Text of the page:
Yeah, I would say that C++ still matters, but its position today is rather tenuous.
C is used for the exciting work in low-level operating system stuff (Linux, *BSD, most embedded work). For the high-level web and database and business application and quick-and-dirty work, we have Java (which is not a huge leap from C++) and all the dynamic languages (Perl, Python, PHP, Ruby, others). C++ tries to be as expressive as the dynamic languages and as efficient as C, and it has gotten very very complex and that's one reason think many are looking elsewhere.
But as much as I find C++ frustrating (practically whenever I use it), I really have to admire it. It's an incredibly ambitious language, and there is a reason for every one of its complex features. Its great ambition is to map all of the very high-level abstractions ever invented onto a statically-typed, compiled language... so that programmers can use very expressive features without any run-time overhead.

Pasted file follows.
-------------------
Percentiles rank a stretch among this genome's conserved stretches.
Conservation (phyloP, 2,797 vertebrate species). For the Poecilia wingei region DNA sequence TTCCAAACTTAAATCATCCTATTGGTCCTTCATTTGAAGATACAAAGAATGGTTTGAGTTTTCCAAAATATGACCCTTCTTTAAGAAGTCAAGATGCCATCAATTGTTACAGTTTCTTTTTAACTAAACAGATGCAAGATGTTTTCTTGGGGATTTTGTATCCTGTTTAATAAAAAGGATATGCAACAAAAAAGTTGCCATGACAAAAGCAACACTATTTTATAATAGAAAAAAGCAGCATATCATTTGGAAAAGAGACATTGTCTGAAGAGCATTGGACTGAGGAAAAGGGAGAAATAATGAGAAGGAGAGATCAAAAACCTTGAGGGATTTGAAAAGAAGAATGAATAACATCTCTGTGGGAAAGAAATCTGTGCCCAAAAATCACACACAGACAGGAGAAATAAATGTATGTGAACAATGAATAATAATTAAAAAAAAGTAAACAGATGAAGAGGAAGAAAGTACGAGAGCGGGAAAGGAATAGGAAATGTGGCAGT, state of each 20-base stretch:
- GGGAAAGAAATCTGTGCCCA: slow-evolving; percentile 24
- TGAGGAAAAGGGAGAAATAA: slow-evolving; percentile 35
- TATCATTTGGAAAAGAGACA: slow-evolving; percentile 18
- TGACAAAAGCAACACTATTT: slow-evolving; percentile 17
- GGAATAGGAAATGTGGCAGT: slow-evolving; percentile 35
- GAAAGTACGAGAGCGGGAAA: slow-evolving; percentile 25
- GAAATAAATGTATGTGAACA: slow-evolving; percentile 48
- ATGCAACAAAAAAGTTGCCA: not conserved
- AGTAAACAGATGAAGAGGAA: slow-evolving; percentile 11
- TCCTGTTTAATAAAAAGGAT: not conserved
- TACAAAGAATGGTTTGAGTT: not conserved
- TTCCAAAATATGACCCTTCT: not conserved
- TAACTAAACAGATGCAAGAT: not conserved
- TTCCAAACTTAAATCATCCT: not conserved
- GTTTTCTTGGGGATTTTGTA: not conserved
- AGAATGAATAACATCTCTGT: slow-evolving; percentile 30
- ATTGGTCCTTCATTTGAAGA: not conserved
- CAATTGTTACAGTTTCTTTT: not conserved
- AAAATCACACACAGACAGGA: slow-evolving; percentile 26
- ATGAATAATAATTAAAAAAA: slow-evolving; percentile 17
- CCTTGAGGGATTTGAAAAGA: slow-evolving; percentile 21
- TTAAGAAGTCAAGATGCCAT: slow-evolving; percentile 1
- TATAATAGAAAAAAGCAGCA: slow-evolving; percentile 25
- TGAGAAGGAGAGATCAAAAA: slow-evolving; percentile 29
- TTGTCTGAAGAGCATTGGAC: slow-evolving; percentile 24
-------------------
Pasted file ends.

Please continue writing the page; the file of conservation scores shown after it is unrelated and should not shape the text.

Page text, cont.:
For example, dynamic language designers think "we want complex datatypes and don't want to worry about how their memory is managed too much, so allocate them all on the heap and we'll worry about the types at run-time." While C++ takes the approach, "we want complex datatypes without wasting bytes or clock cycles, so provide a whole lot of syntactic hints and memory management options to optimize these data structures at compile time."
C++ really makes me appreciate the delicate balance between speed and flexibility inherent in computer programming.